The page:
The growth of Christianity in the Roman empire, apparently, was made possible thanks to the continuous birth of new small, almost insignificant groups which gathered together in the name of Jesus to learn together to be animated by his spirit and follow in his footsteps.
Undoubtedly, the involvement of Paul, Peter, and Barnabas and other missionaries and prophets played an important part, as well as the letters and writings that were circulated around various regions. The decisive factor, however, was the simple faith of believers whose names we don’t know, who gathered together to remember Jesus, hear his message, and celebrate the supper of the Lord.
We have not to think of large communities but of groups of neighbors, relatives and friends gathered at the home of one of them. Matthew, the evangelist, has them in mind when he recalls these words of Jesus: “Where two or three come together in my name, there am I with them.”
Many theologians think that the future of Christianity in the West will depend greatly on the birth and vigor of small groups of believers who, attracted to Jesus, gather centered on the Gospel to experience the real power that Jesus has to attract new followers.
The Christian faith will not be able to be sustained by the socio-cultural environment. Territorial structures that support the faith of those who have not abandoned the Church will be overwhelmed by the lifestyle of modern society, social mobility, the pervasion of virtual culture, and the way week-ends are spent.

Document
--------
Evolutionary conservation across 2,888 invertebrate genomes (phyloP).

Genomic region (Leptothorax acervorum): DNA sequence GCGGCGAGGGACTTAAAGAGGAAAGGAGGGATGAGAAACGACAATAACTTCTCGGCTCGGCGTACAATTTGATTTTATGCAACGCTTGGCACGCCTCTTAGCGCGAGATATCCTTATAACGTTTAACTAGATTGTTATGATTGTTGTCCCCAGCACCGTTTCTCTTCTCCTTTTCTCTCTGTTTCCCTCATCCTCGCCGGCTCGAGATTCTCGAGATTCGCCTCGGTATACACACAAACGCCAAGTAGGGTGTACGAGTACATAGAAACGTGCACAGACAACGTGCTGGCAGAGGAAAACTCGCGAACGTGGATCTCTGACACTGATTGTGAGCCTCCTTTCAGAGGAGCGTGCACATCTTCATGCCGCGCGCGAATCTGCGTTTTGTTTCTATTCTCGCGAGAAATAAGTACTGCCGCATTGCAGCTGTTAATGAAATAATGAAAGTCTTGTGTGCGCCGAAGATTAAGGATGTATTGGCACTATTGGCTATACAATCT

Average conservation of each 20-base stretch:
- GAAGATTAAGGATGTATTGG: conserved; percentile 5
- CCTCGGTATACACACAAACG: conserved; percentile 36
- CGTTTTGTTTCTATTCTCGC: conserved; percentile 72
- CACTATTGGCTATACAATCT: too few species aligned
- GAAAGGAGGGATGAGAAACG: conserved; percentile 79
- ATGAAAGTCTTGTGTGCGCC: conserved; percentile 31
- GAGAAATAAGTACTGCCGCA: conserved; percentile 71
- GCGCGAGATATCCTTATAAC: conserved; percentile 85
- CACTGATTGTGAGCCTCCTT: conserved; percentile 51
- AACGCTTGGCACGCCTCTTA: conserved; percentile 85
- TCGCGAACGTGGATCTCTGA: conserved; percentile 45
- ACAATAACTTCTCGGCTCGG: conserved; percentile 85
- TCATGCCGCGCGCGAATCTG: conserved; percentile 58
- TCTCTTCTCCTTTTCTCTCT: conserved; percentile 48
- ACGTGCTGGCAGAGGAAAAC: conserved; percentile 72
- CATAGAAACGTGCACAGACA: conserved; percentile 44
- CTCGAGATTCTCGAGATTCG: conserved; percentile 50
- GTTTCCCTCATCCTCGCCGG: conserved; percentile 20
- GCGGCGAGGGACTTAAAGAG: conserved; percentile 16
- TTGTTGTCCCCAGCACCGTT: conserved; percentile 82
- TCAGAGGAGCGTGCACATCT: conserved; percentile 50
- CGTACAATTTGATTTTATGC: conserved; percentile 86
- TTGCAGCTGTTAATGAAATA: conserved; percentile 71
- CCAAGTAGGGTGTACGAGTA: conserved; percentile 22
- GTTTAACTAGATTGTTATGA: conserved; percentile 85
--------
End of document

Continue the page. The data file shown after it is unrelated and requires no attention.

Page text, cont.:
The most enlightened sectors of Christianity will continue to concentrate on the Gospel as the stronghold or the decisive force to engender faith. Vatican Council II has already made it clear: “The Gospel… is for the Church the principle of life for its entire duration.” In any age and in any society, it is not we but the Gospel that engenders and founds the Church.
No one can predict the future. No one has prescriptions to guarantee anything. Many of the initiatives that flourish today will quickly run their course for they will not resist the power of a secular, plural, and indifferent society. Within a few years we will be engaged only in essentials.
Jesus, perhaps, will burst upon this skeptical, complacent society with unsuspected force through the power of small groups of simple Christians, attracted by his message of a loving God, open to the suffering of people, and ready to work for a more humane life. With Jesus, everything is possible. We have to be very alert to his calls. up paths to Jesus